For more details on all the Huguenot Museum's programmes including booking information see their website www.huguenotmuseum.org

 

For more information please contact Dinah Winch This email address is being protected from spambots. You need JavaScript enabled to view it. 01634 789347




Friday 29th September - Tour of the Huguenot Museum and the French Hospital

If you have ever wondered what The French Hospital is come along for a tour of the Museum and Hospital on 29 September. These are regular tours as the Hospital is in fact residential almshouses primarily for people of Huguenot descent, and therefore closed to the public except on special occasions like Heritage Open Days. The French Hospital was established in 1718 in London to care for Huguenot refugees who needed support & is now on Rochester High Street. Several of the trustees of the Museum have links to the Hospital going back several generations and the core of the Museum’s collection comes from the collections of the French Hospital. You can hear these personal stories as well as find out about both organisations on these tours. Fri 29 September 2-4pm £12 including refreshments.

Saturday 30th September - Talk by Author Liz Trenow on her book The Silk Weaver

This autumn The Huguenot Museum launches a new venture, a historical novel book club. We will read historical novels that have a link to the history of the Huguenots and we are delighted to welcome the author of our first book, Liz Trenow to give a talk on Saturday 30th September about her novel ‘The Silk Weaver’. In her talk, For the Love of Silk, Liz will talk about how she came to write The Silk Weaver. The novel is based on the story of Anna Maria Garthwaite, one of the most important designers of patterned silks, an industry which centred on Spitalfields in the 18th century that was transformed by Huguenot craftspeople. Liz’s own family's unique silk weaving history also inspired this novel. Stephen Walters & Sons of Sudbury is the oldest silk weaving company in Britain, which has been continuously family-owned since its beginnings three hundred years ago.  The museum shop stocks copies of The Silk Weaver, so do buy a copy and read it before the talk, and Liz will be happy to sign them on the day.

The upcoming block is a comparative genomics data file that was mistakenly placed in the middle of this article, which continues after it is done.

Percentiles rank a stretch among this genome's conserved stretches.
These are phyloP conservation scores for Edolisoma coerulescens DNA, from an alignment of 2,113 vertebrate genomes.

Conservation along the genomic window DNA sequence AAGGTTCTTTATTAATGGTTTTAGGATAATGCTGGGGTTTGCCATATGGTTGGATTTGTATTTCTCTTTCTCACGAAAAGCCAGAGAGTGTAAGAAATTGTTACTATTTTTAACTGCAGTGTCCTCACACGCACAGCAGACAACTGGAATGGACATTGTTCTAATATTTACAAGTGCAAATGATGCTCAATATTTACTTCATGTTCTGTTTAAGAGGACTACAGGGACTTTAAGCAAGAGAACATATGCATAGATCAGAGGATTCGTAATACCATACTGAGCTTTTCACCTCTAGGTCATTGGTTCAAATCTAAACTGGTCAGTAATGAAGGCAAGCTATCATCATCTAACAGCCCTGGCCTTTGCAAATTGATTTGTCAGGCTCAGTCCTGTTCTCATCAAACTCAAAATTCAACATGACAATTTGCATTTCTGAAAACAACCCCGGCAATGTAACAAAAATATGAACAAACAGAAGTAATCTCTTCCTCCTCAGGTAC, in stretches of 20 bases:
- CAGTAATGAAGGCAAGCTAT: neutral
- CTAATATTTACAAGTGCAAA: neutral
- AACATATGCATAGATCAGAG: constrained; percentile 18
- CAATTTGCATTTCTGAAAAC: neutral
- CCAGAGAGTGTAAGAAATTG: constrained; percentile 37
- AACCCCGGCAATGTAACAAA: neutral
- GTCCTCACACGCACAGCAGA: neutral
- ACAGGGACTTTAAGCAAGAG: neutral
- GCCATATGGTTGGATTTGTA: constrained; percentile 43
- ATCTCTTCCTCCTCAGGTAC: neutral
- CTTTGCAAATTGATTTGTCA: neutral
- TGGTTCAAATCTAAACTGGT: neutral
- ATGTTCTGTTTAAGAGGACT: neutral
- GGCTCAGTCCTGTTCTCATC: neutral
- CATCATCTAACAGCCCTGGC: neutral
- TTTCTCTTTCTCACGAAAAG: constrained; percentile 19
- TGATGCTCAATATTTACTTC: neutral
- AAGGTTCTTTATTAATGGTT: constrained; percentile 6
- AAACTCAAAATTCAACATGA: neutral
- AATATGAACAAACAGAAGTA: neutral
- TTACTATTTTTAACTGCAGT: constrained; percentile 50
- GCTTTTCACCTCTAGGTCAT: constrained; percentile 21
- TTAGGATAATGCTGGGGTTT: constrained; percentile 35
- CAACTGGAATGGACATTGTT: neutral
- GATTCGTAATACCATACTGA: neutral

The first meeting of the book club, when we will discuss the novel, will take place on Thursday 19 October 2pm. The first meeting will be free and refreshments will be provided. We will be a friendly, informal group and no prior knowledge of the Huguenots is necessary, just an enthusiasm for history and a good story!

Saturday 28th October - Talk on the significance of Huguenot refugees and their descendants in the Industrial Revolution